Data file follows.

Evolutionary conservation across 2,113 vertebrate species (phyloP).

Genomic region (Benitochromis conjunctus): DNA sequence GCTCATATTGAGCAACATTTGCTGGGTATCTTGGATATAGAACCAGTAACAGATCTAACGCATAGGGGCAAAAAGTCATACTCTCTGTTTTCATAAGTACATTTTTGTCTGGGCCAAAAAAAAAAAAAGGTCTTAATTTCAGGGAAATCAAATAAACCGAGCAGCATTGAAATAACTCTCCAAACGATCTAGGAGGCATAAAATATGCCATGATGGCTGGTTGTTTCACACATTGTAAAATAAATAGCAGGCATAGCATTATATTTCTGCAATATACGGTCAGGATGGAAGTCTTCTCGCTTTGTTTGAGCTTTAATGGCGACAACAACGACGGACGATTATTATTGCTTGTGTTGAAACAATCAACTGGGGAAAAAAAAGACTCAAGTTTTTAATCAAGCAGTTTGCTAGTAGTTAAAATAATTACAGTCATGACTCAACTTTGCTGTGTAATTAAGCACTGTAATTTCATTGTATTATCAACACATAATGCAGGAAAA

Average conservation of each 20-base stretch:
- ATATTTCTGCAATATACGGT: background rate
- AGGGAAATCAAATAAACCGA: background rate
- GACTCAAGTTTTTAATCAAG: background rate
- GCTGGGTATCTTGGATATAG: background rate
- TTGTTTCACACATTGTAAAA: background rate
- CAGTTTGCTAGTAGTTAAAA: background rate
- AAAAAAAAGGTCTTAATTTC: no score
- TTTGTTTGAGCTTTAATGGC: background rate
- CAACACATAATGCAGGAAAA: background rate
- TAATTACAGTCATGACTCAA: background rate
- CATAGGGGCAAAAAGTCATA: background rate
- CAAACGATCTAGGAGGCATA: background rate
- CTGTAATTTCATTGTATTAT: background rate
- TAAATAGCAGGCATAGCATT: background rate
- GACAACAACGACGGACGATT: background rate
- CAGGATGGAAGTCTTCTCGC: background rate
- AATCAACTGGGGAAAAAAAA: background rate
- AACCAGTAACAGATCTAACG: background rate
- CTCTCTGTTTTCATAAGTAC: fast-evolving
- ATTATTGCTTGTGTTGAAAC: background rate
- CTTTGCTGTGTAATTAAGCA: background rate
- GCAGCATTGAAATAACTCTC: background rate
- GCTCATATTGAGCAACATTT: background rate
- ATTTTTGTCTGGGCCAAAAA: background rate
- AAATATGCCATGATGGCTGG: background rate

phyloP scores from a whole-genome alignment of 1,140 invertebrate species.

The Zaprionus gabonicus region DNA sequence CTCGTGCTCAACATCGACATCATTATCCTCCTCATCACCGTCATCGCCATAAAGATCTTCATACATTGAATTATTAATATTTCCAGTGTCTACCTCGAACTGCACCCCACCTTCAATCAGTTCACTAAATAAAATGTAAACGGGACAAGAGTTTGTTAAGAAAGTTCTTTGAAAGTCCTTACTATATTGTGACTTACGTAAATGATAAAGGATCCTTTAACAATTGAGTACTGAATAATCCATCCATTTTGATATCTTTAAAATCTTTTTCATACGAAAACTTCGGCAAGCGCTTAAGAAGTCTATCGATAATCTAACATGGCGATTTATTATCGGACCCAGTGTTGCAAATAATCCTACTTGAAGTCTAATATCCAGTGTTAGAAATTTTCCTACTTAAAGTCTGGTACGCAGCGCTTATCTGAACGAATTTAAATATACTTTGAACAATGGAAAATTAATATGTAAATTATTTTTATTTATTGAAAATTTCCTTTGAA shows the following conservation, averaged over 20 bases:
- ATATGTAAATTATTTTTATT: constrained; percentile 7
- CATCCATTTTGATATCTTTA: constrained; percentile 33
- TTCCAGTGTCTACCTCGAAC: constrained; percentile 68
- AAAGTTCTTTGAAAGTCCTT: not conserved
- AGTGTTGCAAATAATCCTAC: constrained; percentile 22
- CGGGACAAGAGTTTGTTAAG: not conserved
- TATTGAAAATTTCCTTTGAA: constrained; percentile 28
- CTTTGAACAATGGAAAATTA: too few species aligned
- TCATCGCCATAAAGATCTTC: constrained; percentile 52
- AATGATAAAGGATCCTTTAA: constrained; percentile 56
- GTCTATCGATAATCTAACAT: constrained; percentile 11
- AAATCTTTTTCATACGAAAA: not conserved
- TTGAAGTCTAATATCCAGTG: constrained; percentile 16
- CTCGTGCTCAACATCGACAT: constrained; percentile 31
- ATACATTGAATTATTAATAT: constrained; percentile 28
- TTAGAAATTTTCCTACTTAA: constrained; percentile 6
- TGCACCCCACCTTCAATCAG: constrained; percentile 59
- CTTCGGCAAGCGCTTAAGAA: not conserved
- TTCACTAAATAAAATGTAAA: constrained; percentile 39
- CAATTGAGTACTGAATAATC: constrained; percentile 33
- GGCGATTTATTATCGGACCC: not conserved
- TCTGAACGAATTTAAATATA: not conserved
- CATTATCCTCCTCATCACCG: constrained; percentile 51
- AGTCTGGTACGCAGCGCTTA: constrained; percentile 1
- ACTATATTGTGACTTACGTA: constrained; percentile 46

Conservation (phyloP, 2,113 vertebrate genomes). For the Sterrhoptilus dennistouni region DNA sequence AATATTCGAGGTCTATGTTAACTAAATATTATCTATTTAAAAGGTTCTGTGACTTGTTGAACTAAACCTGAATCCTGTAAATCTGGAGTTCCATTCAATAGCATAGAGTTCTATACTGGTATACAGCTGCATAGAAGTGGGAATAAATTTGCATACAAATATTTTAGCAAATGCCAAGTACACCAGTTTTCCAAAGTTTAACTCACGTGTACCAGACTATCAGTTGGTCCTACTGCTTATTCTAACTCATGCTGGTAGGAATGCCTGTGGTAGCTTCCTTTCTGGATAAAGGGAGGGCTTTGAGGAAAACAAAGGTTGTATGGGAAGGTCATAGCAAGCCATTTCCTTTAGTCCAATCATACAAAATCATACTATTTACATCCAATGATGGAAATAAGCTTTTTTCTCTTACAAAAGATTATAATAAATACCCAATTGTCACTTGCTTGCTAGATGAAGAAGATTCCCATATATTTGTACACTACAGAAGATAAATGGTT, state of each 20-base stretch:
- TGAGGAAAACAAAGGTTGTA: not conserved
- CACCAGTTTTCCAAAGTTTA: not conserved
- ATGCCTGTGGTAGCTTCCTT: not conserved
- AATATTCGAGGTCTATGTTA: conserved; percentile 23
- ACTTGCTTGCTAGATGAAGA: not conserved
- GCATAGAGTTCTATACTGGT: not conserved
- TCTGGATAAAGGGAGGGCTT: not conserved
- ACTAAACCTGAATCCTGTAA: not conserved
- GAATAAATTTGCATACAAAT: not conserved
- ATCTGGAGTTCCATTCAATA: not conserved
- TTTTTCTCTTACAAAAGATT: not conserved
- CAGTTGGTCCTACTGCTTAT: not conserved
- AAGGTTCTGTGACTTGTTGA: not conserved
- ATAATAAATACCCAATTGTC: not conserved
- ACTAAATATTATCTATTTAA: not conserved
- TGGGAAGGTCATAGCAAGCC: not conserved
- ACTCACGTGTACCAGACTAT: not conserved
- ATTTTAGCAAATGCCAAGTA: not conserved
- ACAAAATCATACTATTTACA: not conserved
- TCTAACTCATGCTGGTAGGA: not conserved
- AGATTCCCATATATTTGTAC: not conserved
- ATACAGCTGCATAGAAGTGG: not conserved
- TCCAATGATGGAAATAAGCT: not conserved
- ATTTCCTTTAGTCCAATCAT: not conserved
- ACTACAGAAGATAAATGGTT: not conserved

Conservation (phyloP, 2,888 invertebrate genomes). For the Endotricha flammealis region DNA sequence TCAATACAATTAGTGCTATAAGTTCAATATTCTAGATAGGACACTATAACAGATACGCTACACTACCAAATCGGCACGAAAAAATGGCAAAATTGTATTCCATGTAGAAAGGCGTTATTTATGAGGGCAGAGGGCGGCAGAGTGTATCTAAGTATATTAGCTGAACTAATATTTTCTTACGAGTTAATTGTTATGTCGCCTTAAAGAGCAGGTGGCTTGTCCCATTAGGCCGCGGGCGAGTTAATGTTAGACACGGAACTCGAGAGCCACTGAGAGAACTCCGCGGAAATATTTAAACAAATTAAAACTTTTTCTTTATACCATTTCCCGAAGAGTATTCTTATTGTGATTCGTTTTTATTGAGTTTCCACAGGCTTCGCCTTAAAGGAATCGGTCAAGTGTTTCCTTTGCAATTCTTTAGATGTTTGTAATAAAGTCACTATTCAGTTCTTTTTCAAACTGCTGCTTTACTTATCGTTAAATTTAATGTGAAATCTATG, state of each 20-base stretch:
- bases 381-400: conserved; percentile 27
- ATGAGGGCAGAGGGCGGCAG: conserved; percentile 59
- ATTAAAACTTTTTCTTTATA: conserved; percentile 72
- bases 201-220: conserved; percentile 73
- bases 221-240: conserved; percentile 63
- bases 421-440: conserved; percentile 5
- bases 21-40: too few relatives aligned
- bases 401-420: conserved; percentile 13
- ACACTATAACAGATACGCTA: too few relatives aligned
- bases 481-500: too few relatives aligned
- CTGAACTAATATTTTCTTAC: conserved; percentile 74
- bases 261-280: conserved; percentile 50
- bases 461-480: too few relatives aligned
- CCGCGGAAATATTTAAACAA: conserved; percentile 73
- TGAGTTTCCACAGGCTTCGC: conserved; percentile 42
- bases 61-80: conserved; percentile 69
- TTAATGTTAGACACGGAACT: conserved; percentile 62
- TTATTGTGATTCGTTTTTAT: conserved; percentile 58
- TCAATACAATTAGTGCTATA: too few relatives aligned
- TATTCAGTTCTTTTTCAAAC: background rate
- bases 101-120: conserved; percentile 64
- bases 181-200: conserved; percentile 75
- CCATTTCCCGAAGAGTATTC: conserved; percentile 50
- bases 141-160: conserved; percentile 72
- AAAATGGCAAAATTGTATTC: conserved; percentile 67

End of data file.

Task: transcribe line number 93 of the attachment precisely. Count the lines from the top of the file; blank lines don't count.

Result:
- CTGAACTAATATTTTCTTAC: conserved; percentile 74